For instance, I recently ran across this quote from Obama's book, Audacity of Hope. Speaking about meeting with the top campaign donors from his Senate campaign, he says:
But they reflected, almost uniformly, the perspectives of their class; the top 1 percent or so of the income scale that can afford to write a $2,000 check to a political candidate. They believed in the free market and an educational meritocracy; they found it hard to imagine that there might be any social ill that could not be cured with a high SAT score. They had no patience with protectionism, found unions troublesome, and were not particularly sympathetic to those whose lives were upended by movements of global capital.
Sure there are lots of social ills that can't be cured by the free market and a good SAT score, but in regards to getting a good education and a good job, the free market and a good SAT score will certainly get you a long way. And Obama should know this, as do I. Because unless he got into college based strictly on racial preferences (and he seems like a smart guy, so I doubt it) it's been his good SAT scores and the free market that have taken him from middle class Hawaii to having a very good chance of being our next president. (And making far, far more money than anyone I know in the mean time.)

Yet Obama's reaction to all this is not to say, "Look, I had a lot of obstacles before me, but with the help of a loving family, and a lot of hard work in school and afterwards, look where I am today. And you could do the same." Rather, his message is essentially that unlike him, none of us poor schmucks stand a chance of getting anywhere in life unless he's elected president so he can start a bunch of new programs that will do everything for us.

The conservative attitude sounds rather heartless, since it boils down to: "Go work hard, and you'll do well." But it stems from an implicit assumption that the person being addressed is of the same abilities as oneself. The progressive attitude, on the other hand, implicitly assumes that others do not have the same abilities as oneself.

In the end, which of these is fair, and which is demeaning?

20 comments:

Patrick said...

Excellent post. I think both extremes are wrong. Progressive types too often look down on people with a kind of faux pity and then pretend to help them. This kind of "help" is usually counterproductive in the end, but it makes the helper feel good about himself.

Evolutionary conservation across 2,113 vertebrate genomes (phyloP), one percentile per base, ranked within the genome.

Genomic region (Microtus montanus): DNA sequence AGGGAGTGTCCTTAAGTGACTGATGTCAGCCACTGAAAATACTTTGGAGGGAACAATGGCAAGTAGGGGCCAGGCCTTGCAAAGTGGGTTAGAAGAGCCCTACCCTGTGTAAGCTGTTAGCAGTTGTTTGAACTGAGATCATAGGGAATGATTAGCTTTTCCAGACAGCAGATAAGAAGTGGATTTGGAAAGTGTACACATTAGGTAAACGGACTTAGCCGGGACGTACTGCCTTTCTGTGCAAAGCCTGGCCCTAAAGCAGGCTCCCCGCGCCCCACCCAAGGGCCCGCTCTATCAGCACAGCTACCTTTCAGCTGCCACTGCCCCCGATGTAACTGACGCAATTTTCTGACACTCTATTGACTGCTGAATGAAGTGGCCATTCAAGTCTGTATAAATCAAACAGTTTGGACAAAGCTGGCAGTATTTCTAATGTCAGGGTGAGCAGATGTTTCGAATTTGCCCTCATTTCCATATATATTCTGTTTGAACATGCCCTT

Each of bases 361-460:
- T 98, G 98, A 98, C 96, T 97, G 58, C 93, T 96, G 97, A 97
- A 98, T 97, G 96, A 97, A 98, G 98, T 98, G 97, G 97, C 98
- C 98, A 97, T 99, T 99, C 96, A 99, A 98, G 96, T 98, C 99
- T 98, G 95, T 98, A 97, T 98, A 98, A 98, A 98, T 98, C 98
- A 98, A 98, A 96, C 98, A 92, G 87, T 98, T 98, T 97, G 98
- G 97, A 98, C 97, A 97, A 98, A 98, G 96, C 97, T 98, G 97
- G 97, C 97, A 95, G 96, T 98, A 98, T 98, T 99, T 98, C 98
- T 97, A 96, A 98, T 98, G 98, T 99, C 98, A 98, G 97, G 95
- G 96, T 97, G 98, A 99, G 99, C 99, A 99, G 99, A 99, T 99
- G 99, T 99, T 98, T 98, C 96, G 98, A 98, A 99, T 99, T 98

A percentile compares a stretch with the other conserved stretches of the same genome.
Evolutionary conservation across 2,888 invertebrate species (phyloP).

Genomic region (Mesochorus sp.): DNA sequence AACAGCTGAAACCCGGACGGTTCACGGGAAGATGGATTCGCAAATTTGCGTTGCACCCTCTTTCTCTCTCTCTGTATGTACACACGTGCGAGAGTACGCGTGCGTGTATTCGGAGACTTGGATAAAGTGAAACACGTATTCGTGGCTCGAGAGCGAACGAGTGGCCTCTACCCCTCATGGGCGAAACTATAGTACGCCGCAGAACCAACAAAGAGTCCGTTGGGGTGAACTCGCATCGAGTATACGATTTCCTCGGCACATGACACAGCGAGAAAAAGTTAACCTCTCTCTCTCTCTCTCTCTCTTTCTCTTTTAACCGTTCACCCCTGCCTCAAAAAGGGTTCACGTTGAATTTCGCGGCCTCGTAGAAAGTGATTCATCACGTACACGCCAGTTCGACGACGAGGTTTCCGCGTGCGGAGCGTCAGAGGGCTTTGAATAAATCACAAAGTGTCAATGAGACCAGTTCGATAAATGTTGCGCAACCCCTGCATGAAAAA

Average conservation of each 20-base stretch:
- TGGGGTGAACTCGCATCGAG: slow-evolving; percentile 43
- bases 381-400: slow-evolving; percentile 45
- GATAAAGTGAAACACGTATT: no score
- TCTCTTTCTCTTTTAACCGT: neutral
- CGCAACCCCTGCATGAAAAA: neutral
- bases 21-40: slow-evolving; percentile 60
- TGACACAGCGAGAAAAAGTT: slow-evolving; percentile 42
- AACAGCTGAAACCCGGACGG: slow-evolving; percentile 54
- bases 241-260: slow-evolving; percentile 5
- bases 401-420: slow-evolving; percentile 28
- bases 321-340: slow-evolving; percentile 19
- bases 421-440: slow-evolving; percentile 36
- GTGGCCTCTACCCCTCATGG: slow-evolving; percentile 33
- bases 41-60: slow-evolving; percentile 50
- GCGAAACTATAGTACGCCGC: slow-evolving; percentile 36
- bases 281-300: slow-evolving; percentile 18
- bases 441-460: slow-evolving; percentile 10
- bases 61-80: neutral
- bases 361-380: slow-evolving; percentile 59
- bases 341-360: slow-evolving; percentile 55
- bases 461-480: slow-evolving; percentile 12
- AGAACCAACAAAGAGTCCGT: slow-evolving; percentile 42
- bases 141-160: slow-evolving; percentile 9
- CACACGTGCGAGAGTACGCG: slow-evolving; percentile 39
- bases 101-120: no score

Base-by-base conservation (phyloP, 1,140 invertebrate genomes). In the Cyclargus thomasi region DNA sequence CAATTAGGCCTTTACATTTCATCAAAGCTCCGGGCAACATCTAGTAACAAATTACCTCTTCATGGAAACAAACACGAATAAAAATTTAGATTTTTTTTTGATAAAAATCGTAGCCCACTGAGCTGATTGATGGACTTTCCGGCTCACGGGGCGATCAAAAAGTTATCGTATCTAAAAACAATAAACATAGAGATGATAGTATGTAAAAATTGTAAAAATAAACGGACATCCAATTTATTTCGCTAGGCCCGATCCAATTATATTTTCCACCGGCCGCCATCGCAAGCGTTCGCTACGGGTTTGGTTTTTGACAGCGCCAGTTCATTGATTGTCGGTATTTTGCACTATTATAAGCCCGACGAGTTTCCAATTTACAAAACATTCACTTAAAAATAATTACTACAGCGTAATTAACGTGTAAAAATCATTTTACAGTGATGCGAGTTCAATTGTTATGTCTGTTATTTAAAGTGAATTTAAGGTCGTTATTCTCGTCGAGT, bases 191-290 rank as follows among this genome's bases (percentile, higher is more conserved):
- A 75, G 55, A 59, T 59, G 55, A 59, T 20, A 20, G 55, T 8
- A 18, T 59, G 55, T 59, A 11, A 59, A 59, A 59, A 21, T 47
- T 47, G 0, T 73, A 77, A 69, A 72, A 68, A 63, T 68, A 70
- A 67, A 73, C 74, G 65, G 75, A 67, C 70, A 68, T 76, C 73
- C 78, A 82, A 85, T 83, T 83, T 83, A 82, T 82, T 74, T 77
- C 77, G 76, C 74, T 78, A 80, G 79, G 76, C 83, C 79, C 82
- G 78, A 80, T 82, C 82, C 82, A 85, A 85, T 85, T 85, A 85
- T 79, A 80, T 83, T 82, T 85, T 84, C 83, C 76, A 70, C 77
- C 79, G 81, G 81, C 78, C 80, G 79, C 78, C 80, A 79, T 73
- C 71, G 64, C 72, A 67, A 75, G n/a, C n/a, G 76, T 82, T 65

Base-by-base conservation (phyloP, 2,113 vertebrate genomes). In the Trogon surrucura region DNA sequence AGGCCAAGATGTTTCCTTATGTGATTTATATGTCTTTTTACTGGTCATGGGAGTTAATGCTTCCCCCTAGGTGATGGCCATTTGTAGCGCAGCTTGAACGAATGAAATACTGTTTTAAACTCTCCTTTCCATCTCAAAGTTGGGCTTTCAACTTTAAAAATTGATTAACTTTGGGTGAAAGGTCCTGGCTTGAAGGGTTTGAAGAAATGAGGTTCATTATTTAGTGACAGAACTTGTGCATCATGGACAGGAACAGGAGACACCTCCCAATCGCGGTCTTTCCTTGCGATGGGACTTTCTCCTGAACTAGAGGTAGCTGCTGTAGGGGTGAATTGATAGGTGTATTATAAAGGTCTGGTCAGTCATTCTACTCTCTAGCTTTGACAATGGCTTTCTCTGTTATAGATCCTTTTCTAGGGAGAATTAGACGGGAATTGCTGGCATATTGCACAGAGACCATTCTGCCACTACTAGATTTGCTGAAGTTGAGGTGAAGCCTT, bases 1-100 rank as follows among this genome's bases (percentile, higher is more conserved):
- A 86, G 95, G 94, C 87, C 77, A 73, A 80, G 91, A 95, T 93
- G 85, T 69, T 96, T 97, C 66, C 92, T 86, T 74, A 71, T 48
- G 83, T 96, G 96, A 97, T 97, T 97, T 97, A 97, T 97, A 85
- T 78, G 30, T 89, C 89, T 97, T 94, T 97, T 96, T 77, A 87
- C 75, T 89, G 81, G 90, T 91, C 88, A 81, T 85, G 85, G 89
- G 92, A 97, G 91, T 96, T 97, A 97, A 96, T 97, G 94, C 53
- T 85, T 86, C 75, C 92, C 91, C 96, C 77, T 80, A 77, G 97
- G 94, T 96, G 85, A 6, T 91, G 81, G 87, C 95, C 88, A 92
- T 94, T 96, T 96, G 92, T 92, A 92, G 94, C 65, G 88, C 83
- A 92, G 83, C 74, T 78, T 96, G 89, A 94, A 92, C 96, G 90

At the same time, way too many conservatives overlook the very real obstacles and challenges that prevent some people from achieving "success." It is not always correct to assume "If I did it, he can too." Maybe he can't - for reasons that are not his fault.

Somewhere in there is a happy medium, but it's very hard to find.

Anonymous said...

An attitude that "implicitly assumes that others do not have the same abilities as oneself" is in no way progressive. Modern liberal, perhaps, or other names, but there is nothing of progress in that attitude.

Karen said...

You are missing a lot. For one thing, you are white and in good health, and the child of parents who were in good health while you were growing up. Obama's life as a mixed-race child in Hawaii was enormously different from the experience of a mixed-race child growing up where I did, in Commerce, Texas. (Until the 1970's the county seat of Hunt, County, Texas had a sign across main street reading "The Blackest Land and the Whitest People." Imagine being not-white and reading that gem every day.) On the health question, one serious illness of one parent and the entire family is bankrupt. And no, private charity cannot pay for cancer treatment. (My husband had emergency gall bladder surgery last summer and the total bill was $80,000. Our copay was $6,000. How many people can come up with 80 grand on a moment's notice? Even 6?)

Liberals believe that no one should be barred from a decent life by accidents of birth. Nor should anyone be guaranteed a good life for the same reason. You had a lot of advantages.